Business ethics provide a potent source of competitive advantage, placing increasing pressure on organizations to create and maintain an ethical workforce. Nonetheless…

Abstract

Business ethics provide a potent source of competitive advantage, placing increasing pressure on organizations to create and maintain an ethical workforce. Nonetheless, ethical breaches continue to permeate corporate life, suggesting that there is something missing from how we conceptualize and institutionalize organizational ethics. The current effort seeks to fill this void in two ways. First, we introduce an extended ethical framework premised on sensemaking in organizations. Within this framework, we suggest that multiple individual, organizational, and societal factors may differentially influence the ethical sensemaking process. Second, we contend that human resource management plays a central role in sustaining workplace ethics and explore the strategies through which human resource personnel can work to foster an ethical culture and spearhead ethics initiatives. Future research directions applicable to scholars in both the ethics and human resources domains are provided.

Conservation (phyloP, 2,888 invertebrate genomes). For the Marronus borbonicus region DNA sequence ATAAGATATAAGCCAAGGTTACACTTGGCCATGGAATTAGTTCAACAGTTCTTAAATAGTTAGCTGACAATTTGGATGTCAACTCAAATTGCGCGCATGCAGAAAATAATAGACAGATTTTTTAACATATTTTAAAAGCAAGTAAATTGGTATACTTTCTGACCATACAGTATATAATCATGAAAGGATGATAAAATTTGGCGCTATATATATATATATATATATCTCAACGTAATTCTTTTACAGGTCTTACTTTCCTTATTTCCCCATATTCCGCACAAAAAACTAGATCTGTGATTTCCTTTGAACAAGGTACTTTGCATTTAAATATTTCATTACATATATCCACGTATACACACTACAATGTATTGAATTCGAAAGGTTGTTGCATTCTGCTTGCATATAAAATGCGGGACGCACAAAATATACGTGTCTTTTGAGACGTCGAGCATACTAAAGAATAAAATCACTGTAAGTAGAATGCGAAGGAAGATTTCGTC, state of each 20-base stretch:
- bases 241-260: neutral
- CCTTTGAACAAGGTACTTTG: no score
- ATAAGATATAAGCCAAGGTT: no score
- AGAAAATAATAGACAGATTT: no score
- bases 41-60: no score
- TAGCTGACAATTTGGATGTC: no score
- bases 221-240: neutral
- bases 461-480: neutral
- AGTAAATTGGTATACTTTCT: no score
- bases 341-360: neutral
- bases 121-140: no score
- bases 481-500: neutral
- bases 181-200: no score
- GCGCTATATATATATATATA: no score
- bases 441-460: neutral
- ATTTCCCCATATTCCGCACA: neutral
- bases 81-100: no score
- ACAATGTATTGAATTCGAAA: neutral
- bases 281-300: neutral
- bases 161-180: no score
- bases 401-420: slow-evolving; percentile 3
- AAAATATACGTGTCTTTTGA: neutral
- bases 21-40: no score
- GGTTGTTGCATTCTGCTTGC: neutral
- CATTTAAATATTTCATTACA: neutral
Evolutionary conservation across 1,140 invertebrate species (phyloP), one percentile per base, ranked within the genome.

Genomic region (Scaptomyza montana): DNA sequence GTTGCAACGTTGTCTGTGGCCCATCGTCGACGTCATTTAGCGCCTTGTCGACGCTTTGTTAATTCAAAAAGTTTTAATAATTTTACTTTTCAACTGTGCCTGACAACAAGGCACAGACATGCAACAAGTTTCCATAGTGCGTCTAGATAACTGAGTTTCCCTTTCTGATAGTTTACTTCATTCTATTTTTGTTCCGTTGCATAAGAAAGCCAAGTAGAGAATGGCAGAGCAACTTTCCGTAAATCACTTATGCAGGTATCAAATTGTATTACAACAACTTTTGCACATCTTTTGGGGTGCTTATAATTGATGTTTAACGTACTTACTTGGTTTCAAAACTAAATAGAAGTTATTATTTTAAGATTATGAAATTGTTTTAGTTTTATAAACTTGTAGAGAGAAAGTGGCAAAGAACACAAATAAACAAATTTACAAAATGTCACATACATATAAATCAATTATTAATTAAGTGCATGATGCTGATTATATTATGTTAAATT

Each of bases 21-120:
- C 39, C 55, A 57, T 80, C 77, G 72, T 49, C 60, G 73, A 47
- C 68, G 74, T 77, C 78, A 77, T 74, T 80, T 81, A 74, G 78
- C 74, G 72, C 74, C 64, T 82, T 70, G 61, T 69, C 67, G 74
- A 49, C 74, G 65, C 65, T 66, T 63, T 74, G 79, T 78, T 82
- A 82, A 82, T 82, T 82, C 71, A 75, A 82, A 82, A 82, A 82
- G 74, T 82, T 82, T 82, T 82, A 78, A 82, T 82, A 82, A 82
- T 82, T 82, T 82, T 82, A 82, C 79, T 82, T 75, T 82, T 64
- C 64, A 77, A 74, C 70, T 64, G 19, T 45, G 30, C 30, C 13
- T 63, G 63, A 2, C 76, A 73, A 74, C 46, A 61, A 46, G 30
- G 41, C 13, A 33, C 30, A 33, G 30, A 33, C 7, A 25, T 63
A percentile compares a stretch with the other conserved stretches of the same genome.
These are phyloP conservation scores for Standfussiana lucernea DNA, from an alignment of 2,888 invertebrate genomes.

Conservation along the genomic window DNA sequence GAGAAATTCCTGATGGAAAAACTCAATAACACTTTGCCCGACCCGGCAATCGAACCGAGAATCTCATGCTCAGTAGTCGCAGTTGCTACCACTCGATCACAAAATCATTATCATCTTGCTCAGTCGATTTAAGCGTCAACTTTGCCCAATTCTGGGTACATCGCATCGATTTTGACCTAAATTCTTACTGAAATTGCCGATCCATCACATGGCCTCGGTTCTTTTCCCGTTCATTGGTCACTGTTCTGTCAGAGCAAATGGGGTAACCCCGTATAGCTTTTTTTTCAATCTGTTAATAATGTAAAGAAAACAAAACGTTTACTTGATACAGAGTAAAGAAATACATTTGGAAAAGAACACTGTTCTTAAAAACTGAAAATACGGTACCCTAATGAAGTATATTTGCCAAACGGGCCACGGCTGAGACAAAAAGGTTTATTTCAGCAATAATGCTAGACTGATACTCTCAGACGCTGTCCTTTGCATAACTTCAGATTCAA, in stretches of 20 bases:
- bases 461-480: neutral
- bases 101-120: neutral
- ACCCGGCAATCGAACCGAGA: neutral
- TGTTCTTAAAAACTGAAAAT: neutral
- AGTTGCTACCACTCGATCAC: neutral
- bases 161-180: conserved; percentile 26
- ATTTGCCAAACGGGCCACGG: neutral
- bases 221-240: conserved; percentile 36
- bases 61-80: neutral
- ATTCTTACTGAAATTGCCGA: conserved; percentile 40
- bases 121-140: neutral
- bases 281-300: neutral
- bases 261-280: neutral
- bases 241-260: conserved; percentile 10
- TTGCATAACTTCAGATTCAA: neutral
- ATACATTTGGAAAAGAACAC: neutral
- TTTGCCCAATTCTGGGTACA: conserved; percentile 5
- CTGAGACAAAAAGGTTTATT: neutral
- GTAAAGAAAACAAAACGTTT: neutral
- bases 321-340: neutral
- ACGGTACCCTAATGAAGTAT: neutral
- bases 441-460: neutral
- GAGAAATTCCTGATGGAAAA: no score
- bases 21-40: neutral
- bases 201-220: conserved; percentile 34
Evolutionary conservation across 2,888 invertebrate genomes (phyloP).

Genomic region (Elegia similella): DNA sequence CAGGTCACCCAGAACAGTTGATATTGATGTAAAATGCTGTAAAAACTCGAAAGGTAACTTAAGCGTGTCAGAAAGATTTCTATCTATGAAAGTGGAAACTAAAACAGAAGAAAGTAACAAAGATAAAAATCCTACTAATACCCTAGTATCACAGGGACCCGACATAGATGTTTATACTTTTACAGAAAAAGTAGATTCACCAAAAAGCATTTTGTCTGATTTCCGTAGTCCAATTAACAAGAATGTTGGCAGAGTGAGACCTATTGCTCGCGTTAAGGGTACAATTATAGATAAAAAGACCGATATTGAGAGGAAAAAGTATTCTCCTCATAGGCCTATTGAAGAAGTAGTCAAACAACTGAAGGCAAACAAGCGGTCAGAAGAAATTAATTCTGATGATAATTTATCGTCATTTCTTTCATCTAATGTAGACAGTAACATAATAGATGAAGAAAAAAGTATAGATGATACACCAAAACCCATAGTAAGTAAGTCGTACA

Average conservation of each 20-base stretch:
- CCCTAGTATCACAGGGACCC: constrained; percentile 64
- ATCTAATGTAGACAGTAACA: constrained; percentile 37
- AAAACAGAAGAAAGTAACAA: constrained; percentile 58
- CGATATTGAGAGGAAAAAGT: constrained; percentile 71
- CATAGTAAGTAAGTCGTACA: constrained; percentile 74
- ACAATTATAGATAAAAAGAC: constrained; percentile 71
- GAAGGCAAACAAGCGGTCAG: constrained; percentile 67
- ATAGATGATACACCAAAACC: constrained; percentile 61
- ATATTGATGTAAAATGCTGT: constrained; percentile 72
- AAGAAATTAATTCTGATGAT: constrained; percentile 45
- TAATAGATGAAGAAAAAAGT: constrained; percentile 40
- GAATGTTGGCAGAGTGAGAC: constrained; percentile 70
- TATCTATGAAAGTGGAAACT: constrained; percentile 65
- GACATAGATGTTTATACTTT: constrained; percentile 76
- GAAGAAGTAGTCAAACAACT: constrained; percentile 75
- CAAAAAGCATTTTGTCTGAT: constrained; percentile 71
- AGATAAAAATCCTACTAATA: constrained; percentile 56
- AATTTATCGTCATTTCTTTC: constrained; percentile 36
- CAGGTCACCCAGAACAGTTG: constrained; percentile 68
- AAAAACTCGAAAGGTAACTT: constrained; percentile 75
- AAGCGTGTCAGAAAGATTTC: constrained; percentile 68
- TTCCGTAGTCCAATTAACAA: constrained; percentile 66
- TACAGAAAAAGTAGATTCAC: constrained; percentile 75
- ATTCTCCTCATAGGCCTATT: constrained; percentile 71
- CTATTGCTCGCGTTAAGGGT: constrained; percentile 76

Details

Research in Personnel and Human Resources Management
Type: Book
ISBN: 978-1-78560-016-6

Keywords

Abstract

Details

Review of Marketing Research
Type: Book
ISBN: 978-0-85724-727-8

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Article

John Rose, David Rose, Cliff Hawkins and Caitlin Anderson

This paper aims to provide a rationale for the development of a community‐based group for men with intellectual disability who have been involved in sexually inappropriate…

Abstract

Purpose

This paper aims to provide a rationale for the development of a community‐based group for men with intellectual disability who have been involved in sexually inappropriate behaviour but may not have been charged.